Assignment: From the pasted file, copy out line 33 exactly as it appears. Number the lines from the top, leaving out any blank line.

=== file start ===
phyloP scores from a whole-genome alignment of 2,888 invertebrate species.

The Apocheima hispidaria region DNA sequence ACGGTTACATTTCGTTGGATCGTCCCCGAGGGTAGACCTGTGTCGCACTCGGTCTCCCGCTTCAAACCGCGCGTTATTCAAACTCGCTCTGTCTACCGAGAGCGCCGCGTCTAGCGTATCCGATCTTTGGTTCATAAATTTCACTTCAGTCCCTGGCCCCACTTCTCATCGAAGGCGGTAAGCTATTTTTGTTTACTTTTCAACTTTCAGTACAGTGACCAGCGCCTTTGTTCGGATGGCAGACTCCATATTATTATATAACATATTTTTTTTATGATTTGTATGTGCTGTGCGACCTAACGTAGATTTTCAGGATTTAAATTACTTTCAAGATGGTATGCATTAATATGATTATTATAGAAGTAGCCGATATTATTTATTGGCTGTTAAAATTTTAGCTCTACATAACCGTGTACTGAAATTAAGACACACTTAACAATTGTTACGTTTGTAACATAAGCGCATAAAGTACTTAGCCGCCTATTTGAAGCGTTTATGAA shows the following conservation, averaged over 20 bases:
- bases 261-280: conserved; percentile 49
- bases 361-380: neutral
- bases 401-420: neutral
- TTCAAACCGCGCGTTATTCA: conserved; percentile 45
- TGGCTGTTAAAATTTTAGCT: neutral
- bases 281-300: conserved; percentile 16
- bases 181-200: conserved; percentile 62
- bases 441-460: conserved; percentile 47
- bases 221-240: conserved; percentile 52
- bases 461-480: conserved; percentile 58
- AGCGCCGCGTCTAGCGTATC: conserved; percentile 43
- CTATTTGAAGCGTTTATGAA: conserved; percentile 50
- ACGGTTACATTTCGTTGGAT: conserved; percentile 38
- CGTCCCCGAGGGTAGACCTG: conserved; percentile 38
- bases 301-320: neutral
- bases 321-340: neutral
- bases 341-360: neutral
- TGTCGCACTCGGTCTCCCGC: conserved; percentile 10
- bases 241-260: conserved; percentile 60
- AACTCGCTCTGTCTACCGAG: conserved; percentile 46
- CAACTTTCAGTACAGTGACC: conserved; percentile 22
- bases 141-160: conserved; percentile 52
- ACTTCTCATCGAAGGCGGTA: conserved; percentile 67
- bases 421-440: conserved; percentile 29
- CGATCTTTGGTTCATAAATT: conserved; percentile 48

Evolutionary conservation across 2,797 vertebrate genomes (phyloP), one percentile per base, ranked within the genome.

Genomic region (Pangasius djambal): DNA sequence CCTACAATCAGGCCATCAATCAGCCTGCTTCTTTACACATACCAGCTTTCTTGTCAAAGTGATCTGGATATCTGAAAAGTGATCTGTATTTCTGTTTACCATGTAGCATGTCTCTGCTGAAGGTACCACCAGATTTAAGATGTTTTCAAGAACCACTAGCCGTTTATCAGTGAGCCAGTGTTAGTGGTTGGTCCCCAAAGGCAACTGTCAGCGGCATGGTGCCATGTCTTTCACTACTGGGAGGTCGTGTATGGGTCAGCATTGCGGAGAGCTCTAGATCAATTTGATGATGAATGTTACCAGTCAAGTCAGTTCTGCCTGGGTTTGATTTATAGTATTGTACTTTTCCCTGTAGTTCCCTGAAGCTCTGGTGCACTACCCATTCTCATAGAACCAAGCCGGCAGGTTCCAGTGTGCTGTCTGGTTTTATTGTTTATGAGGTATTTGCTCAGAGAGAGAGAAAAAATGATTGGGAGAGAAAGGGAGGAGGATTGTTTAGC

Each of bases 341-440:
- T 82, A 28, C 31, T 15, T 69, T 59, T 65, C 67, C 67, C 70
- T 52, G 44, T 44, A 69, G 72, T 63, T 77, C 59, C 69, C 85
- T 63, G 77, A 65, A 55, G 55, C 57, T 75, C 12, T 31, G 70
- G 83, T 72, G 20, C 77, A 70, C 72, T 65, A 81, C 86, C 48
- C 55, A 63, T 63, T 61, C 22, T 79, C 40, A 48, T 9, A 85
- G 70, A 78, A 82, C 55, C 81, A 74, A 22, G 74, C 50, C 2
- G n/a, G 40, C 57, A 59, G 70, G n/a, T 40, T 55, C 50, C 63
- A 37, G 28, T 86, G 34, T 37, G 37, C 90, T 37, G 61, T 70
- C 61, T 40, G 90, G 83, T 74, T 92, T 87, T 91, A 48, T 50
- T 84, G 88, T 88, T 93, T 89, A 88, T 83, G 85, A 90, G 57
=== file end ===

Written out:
- T 63, G 77, A 65, A 55, G 55, C 57, T 75, C 12, T 31, G 70